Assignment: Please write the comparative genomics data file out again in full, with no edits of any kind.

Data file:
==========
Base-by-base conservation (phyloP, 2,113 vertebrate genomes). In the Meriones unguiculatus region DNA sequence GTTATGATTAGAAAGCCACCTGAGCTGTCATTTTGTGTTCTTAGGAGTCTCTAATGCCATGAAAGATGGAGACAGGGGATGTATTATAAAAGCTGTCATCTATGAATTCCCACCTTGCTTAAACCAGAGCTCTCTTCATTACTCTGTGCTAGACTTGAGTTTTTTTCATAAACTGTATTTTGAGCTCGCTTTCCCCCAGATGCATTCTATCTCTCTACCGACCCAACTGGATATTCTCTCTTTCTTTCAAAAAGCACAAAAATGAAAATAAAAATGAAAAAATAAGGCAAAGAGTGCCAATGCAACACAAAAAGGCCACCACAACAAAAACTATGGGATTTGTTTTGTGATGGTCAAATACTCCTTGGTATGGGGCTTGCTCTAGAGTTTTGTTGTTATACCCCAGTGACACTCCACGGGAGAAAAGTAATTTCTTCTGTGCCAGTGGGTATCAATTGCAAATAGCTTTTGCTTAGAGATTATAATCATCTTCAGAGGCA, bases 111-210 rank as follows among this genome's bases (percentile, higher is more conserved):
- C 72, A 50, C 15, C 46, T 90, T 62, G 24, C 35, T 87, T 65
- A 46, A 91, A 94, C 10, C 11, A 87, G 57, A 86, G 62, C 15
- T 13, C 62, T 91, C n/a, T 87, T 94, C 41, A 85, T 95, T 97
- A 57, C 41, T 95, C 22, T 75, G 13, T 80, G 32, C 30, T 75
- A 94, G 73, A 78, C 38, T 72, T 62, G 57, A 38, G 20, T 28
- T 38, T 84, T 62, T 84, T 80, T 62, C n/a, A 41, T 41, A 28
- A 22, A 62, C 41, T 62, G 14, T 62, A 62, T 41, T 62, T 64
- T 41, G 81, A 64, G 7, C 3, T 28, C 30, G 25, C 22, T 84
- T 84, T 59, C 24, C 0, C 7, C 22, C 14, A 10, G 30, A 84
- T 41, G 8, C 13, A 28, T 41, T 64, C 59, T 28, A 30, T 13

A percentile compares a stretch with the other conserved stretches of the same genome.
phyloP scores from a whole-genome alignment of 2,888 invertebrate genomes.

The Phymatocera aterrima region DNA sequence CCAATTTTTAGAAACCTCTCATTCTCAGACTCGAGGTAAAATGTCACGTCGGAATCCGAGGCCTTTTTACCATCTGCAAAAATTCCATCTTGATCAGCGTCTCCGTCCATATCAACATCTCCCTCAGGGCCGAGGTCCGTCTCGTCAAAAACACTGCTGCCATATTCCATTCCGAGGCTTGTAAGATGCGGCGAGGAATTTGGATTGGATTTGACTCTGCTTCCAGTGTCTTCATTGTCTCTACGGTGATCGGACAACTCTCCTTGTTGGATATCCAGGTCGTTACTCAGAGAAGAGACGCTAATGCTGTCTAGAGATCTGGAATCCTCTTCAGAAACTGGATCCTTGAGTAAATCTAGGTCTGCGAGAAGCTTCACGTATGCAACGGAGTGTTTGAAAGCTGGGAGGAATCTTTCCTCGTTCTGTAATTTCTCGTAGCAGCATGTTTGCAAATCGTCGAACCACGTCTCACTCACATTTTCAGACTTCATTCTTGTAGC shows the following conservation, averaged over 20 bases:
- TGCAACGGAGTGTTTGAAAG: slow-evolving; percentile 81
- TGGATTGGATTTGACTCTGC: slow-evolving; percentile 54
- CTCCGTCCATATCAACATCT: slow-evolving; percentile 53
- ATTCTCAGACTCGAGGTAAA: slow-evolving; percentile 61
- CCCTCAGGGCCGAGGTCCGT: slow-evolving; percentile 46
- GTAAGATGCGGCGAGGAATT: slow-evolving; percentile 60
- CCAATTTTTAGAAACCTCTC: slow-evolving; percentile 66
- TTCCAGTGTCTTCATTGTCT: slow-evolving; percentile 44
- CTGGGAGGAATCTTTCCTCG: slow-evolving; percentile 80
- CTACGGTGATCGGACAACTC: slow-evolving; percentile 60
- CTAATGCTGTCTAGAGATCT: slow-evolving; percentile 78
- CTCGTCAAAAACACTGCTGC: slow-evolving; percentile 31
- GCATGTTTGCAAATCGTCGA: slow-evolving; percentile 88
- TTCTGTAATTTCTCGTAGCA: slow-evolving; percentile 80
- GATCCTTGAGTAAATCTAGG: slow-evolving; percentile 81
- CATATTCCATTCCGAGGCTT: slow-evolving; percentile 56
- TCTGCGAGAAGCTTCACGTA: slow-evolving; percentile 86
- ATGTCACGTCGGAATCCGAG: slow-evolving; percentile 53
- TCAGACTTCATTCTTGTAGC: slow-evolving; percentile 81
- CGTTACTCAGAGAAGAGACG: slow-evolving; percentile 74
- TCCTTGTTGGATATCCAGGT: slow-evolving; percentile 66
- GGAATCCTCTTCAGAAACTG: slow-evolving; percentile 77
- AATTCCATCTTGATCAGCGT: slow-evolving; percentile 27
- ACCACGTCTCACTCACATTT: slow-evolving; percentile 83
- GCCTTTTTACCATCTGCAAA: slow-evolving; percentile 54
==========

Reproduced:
Base-by-base conservation (phyloP, 2,113 vertebrate genomes). In the Meriones unguiculatus region DNA sequence GTTATGATTAGAAAGCCACCTGAGCTGTCATTTTGTGTTCTTAGGAGTCTCTAATGCCATGAAAGATGGAGACAGGGGATGTATTATAAAAGCTGTCATCTATGAATTCCCACCTTGCTTAAACCAGAGCTCTCTTCATTACTCTGTGCTAGACTTGAGTTTTTTTCATAAACTGTATTTTGAGCTCGCTTTCCCCCAGATGCATTCTATCTCTCTACCGACCCAACTGGATATTCTCTCTTTCTTTCAAAAAGCACAAAAATGAAAATAAAAATGAAAAAATAAGGCAAAGAGTGCCAATGCAACACAAAAAGGCCACCACAACAAAAACTATGGGATTTGTTTTGTGATGGTCAAATACTCCTTGGTATGGGGCTTGCTCTAGAGTTTTGTTGTTATACCCCAGTGACACTCCACGGGAGAAAAGTAATTTCTTCTGTGCCAGTGGGTATCAATTGCAAATAGCTTTTGCTTAGAGATTATAATCATCTTCAGAGGCA, bases 111-210 rank as follows among this genome's bases (percentile, higher is more conserved):
- C 72, A 50, C 15, C 46, T 90, T 62, G 24, C 35, T 87, T 65
- A 46, A 91, A 94, C 10, C 11, A 87, G 57, A 86, G 62, C 15
- T 13, C 62, T 91, C n/a, T 87, T 94, C 41, A 85, T 95, T 97
- A 57, C 41, T 95, C 22, T 75, G 13, T 80, G 32, C 30, T 75
- A 94, G 73, A 78, C 38, T 72, T 62, G 57, A 38, G 20, T 28
- T 38, T 84, T 62, T 84, T 80, T 62, C n/a, A 41, T 41, A 28
- A 22, A 62, C 41, T 62, G 14, T 62, A 62, T 41, T 62, T 64
- T 41, G 81, A 64, G 7, C 3, T 28, C 30, G 25, C 22, T 84
- T 84, T 59, C 24, C 0, C 7, C 22, C 14, A 10, G 30, A 84
- T 41, G 8, C 13, A 28, T 41, T 64, C 59, T 28, A 30, T 13

A percentile compares a stretch with the other conserved stretches of the same genome.
phyloP scores from a whole-genome alignment of 2,888 invertebrate genomes.

The Phymatocera aterrima region DNA sequence CCAATTTTTAGAAACCTCTCATTCTCAGACTCGAGGTAAAATGTCACGTCGGAATCCGAGGCCTTTTTACCATCTGCAAAAATTCCATCTTGATCAGCGTCTCCGTCCATATCAACATCTCCCTCAGGGCCGAGGTCCGTCTCGTCAAAAACACTGCTGCCATATTCCATTCCGAGGCTTGTAAGATGCGGCGAGGAATTTGGATTGGATTTGACTCTGCTTCCAGTGTCTTCATTGTCTCTACGGTGATCGGACAACTCTCCTTGTTGGATATCCAGGTCGTTACTCAGAGAAGAGACGCTAATGCTGTCTAGAGATCTGGAATCCTCTTCAGAAACTGGATCCTTGAGTAAATCTAGGTCTGCGAGAAGCTTCACGTATGCAACGGAGTGTTTGAAAGCTGGGAGGAATCTTTCCTCGTTCTGTAATTTCTCGTAGCAGCATGTTTGCAAATCGTCGAACCACGTCTCACTCACATTTTCAGACTTCATTCTTGTAGC shows the following conservation, averaged over 20 bases:
- TGCAACGGAGTGTTTGAAAG: slow-evolving; percentile 81
- TGGATTGGATTTGACTCTGC: slow-evolving; percentile 54
- CTCCGTCCATATCAACATCT: slow-evolving; percentile 53
- ATTCTCAGACTCGAGGTAAA: slow-evolving; percentile 61
- CCCTCAGGGCCGAGGTCCGT: slow-evolving; percentile 46
- GTAAGATGCGGCGAGGAATT: slow-evolving; percentile 60
- CCAATTTTTAGAAACCTCTC: slow-evolving; percentile 66
- TTCCAGTGTCTTCATTGTCT: slow-evolving; percentile 44
- CTGGGAGGAATCTTTCCTCG: slow-evolving; percentile 80
- CTACGGTGATCGGACAACTC: slow-evolving; percentile 60
- CTAATGCTGTCTAGAGATCT: slow-evolving; percentile 78
- CTCGTCAAAAACACTGCTGC: slow-evolving; percentile 31
- GCATGTTTGCAAATCGTCGA: slow-evolving; percentile 88
- TTCTGTAATTTCTCGTAGCA: slow-evolving; percentile 80
- GATCCTTGAGTAAATCTAGG: slow-evolving; percentile 81
- CATATTCCATTCCGAGGCTT: slow-evolving; percentile 56
- TCTGCGAGAAGCTTCACGTA: slow-evolving; percentile 86
- ATGTCACGTCGGAATCCGAG: slow-evolving; percentile 53
- TCAGACTTCATTCTTGTAGC: slow-evolving; percentile 81
- CGTTACTCAGAGAAGAGACG: slow-evolving; percentile 74
- TCCTTGTTGGATATCCAGGT: slow-evolving; percentile 66
- GGAATCCTCTTCAGAAACTG: slow-evolving; percentile 77
- AATTCCATCTTGATCAGCGT: slow-evolving; percentile 27
- ACCACGTCTCACTCACATTT: slow-evolving; percentile 83
- GCCTTTTTACCATCTGCAAA: slow-evolving; percentile 54